insert emoticon here, The Tiniest Capen, working mother

rollercoasters are exhausting

Last week, on Monday, we drove for 4 hours with Gwyn and spent three days in a hotel while I participated in all-day and all-evening business meetings and networking. Then on Thursday we drove 4 hours home. On Friday I took a day to recover and repack my suitcase, and in the morning on Saturday I left a fussy and slightly sick Gwyn with Justin and drove to Montreal, then flew to Texas, where I checked into another hotel, had dinner with a friend and some librarians, then in the morning on Sunday I gave a speech, ate lunch, and flew home again. I drove back into the States around 11 pm on Sunday.

So that was my week. A year ago, that would have been an easy week. No problem, I can do that.

Now? “What the fuck was I thinking?” comes to mind.

There are several answers to that. I was thinking that this is the person I want to be, professionally, and sometimes you can’t argue about timing. That I’m the incoming Chair of the organization, so I needed to be present at the 3 day meeting. That I was well-compensated for the talk in Texas, and had signed a contract to do it ages ago, and I don’t go back on things like that. That I can, in fact, do just about anything, even when it’s hard.

All of that’s true. It’s also true that it was wrenching to be away from Gwyneth for 2 days, and hard as hell to figure out how to pump breastmilk when spending 7 hour blocks in airports and on airplanes, or when you can’t check into your room for two more hours (thus adding “the front desk manager’s office at the Hilton Fort Worth” to my “places I have pumped breastmilk” list). That I was flat-out exhausted by my 12 hour days of meetings and chatting and relationship-building, but I still had to get up at 5 to feed The Pook. That the very last thing I wanted to do at 3 am on Saturday morning was get up and drive to the airport. That flying on an airplane with my chronic sinus issues and no Sudafed due to breastfeeding is actually torturous. That my milk supply dipped because I was away from my baby. That I have never been so happy to be home as I was on Sunday night.

And then this week I started back to work half-time. A few mornings, a few afternoons. No problem, really — I have a lot of email to read, reports to assess, progress to get updated on, and plans to plan. I’ve started chipping away at those. I’m figuring out how to schedule my days so I can pump. I’m figuring out which of my clothes fit me, and which most surely do not yet. I’m learning how much time I have to add to my mental estimates so that I can get to work on time. It’s all good, and fine.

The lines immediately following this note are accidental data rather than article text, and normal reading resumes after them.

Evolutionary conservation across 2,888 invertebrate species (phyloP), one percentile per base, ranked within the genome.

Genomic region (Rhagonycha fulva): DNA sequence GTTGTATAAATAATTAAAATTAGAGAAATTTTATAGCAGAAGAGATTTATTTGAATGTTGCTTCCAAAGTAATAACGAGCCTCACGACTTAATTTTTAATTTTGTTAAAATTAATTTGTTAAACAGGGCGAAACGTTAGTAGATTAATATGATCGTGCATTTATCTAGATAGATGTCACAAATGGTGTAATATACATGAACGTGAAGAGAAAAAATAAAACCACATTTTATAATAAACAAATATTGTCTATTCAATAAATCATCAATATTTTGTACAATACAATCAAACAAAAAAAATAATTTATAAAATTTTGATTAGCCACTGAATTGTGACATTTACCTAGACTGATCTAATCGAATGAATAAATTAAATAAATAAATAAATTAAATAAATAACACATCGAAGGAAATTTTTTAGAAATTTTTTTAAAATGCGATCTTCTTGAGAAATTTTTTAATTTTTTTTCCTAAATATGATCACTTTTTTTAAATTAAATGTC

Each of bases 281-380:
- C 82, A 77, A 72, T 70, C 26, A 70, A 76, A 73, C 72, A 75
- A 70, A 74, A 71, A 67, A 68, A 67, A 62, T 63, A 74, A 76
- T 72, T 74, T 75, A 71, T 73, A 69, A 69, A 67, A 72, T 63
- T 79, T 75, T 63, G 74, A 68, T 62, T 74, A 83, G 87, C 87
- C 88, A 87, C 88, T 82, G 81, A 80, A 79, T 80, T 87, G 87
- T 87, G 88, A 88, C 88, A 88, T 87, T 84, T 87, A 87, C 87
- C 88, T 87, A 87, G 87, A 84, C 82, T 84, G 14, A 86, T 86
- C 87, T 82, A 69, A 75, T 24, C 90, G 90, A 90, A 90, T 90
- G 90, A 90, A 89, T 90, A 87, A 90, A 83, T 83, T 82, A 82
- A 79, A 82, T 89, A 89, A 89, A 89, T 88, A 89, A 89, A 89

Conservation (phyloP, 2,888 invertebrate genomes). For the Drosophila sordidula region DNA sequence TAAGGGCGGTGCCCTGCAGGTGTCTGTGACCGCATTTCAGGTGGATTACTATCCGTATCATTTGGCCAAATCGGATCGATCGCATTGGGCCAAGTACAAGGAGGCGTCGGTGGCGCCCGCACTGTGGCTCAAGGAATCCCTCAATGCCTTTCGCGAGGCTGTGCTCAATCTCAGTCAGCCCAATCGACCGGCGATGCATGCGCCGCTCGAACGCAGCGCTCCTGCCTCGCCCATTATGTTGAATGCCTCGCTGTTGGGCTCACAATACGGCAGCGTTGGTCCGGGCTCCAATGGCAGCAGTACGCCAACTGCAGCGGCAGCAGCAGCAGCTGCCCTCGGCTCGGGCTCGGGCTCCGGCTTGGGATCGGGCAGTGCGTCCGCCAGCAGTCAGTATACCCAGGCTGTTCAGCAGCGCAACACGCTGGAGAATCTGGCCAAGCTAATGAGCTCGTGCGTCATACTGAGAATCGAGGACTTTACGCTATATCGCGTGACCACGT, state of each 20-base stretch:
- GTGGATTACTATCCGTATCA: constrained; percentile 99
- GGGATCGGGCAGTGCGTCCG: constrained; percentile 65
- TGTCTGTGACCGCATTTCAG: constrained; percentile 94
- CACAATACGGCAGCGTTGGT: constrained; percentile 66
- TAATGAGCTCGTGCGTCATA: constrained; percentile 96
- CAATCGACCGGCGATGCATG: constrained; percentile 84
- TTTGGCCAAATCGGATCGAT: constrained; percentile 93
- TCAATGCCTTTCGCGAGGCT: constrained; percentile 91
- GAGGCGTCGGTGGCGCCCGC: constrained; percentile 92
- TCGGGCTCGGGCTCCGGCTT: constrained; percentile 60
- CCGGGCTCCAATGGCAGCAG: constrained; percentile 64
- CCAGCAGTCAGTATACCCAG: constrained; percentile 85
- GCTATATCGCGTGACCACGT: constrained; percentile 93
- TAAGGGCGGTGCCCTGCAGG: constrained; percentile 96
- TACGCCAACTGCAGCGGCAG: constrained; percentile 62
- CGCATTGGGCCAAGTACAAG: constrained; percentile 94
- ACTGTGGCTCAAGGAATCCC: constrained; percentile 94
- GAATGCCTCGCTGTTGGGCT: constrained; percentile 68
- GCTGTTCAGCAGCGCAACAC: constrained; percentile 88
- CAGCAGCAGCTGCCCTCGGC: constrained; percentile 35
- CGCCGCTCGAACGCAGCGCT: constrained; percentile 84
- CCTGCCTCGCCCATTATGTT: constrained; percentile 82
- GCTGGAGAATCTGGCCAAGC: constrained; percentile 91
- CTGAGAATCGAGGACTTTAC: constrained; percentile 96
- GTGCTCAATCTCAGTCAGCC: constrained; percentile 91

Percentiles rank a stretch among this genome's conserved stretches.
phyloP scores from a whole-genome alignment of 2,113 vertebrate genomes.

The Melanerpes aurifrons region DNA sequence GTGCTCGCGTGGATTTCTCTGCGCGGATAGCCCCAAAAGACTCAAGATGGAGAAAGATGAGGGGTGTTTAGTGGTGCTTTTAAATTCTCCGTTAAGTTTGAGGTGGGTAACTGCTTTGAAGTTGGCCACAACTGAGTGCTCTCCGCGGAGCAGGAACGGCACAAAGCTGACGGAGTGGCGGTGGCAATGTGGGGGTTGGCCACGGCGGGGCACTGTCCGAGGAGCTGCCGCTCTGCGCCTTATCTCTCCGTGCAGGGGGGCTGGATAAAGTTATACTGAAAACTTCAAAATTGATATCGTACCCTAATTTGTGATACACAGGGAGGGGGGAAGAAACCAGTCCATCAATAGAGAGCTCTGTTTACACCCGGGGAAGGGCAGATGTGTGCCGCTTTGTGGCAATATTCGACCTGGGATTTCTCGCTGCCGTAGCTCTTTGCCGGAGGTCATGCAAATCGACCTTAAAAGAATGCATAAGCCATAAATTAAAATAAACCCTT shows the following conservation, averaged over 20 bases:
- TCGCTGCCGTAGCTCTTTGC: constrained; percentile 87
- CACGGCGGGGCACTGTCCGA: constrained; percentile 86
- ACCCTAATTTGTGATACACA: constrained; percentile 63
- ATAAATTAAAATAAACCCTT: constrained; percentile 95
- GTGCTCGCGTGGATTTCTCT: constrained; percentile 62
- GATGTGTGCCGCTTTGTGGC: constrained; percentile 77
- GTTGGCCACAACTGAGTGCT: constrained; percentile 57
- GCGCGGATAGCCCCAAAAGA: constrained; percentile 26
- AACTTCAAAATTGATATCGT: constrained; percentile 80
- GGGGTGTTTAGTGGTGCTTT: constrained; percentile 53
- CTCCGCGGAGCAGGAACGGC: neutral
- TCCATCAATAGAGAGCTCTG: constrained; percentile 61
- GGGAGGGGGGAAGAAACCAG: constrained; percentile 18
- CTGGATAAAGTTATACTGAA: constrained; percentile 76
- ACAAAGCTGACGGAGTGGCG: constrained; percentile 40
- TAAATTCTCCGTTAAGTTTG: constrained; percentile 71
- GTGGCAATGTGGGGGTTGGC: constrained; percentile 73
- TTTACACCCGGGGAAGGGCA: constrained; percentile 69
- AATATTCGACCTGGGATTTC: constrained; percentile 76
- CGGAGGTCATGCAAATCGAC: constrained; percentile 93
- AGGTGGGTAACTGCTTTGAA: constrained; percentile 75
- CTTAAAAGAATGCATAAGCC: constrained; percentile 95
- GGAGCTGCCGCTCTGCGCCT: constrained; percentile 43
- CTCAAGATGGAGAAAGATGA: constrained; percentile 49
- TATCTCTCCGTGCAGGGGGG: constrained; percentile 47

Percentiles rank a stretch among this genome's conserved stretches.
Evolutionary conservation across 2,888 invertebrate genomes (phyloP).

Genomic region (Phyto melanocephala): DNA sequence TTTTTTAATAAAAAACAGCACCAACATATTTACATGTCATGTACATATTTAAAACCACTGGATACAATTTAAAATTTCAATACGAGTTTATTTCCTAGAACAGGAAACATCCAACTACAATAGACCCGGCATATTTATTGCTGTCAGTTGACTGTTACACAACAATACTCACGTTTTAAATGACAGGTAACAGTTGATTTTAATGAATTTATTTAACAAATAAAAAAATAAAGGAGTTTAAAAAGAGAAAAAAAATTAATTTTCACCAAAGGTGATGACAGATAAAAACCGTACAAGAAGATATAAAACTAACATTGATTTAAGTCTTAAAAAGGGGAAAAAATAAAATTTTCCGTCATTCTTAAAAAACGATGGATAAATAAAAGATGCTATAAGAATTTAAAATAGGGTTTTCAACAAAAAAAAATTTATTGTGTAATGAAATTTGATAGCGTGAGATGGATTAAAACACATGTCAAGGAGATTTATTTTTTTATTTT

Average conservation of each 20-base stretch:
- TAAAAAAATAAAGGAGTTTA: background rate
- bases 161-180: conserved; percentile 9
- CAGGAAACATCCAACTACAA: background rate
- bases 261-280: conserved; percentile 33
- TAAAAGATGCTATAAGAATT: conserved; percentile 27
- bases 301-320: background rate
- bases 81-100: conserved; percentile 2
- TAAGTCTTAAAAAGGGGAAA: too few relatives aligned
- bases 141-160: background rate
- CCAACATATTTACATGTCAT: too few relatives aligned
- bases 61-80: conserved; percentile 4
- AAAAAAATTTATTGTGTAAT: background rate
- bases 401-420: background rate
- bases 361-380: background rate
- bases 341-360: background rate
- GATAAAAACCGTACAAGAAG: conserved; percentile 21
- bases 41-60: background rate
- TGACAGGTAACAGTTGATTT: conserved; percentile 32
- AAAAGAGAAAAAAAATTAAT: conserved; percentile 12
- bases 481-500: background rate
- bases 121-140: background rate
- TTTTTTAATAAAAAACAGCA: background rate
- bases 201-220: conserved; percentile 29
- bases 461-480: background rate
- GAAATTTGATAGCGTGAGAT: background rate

On Friday it was better than fine. Gwyn and I hung out all morning so Justin could work in the dental lab, and we slept in, we played, and then she slept again and I got a bunch of stuff done — prepped dinner in the crockpot, froze some chicken breasts and marinated others for dinner this weekend, made lunch for me and Justin, put away the clean dishes, started some laundry… all good stuff that made me feel like I had a handle on life. And I went to work for the afternoon, and was feeling equally good there. I started going through my email, putting invitations to events and meetings into my calendar.

And as I went to put a meeting with Ithaka S+R into my Saturday of ALA in Vegas, I saw a note in my calendar for the last weekend in June. It did not say “ALA in Vegas.” It said “Vermont camping trip.” And I realized what I’d done.

I double booked my two summer obligations.

I double booked our two summer vacations.

I double booked both sets of grandparents on the same weekend.

It’s too late to change either of them.

We have to cancel one of them.

My heart broke. My mood crashed. I’m still struggling to pick it back up.

There’s a lot to unpack in my strong reaction to this; part of it is about self-perception and self-identity and where I put my pride of accomplishment. Fucking up something like this really hits me in the soft spot of my sense of self, in which I am capable, competent, reliable, and on top of details. I also truly dislike disappointing people, and no matter which way we go on this we disappoint a set of grandparents and ourselves. And then there’s a sense of loss — we lose a vacation I was looking forward to, and I lose a piece of identity. I will not get to go camping in Vermont with my husband and his family, nor will I have the luxury of believing that I don’t make this kind of mistake. Because I patently do, and as a result we don’t get to do the things we wanted to do.

All of that hurts. And it would hurt no matter what, but it hurts more because I was feeling so good yesterday. I had a great morning, I felt like *myself* for the first time in ages, getting things done at home, handling planning and execution of a list of tasks with ease and comfort, and knocking down to-do-list items in my office. So when I hit the wall of my own mistake, it just threw me into a tailspin. If I’d been having a rough day, I probably would have felt just as bad, but the crash wouldn’t have had nearly so far to drag me — I was flying high on Friday. Right up until I wasn’t.

In any case, it’s been a rollercoaster month, so far. Emotionally weighty, physically demanding, and pretty fraught from my end of things.

I learned a lot these last two weeks, about how I might be able to make all of this work for the next few months, and what probably won’t work. Justin forgives me for screwing up our vacation in Vermont. And my baby is getting deliciously fat, so I’m clearly doing something right. Small victories in life are what keep each day moving, and I’m counting them.

But I’m tired.

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